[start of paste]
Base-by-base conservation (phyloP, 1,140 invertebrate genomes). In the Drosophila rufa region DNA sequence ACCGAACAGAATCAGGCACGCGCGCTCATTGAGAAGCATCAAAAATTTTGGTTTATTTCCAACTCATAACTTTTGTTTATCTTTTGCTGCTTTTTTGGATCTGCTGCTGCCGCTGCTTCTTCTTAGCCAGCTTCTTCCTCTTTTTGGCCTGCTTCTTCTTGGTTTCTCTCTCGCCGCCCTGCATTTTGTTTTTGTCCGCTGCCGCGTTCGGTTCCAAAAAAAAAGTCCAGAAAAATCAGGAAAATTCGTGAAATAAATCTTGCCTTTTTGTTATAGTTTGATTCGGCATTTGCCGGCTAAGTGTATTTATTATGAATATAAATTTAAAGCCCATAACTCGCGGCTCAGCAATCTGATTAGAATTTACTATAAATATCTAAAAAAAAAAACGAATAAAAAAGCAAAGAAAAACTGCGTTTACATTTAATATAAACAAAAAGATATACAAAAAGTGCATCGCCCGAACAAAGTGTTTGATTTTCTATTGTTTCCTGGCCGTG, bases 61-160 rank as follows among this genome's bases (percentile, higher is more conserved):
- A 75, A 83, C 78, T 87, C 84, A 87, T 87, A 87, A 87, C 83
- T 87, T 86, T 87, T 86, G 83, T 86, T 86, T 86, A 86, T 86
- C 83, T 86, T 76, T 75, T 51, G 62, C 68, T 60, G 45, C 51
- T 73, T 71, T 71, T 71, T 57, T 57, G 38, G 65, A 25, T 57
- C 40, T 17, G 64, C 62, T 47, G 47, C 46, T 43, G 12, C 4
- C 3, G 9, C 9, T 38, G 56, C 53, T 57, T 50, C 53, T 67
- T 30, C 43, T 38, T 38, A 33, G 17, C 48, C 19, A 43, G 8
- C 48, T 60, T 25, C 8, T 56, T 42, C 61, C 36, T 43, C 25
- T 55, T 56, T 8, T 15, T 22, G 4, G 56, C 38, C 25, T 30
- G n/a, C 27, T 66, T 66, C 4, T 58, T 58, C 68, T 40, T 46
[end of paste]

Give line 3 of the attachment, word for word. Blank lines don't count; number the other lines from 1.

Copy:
- T 87, T 86, T 87, T 86, G 83, T 86, T 86, T 86, A 86, T 86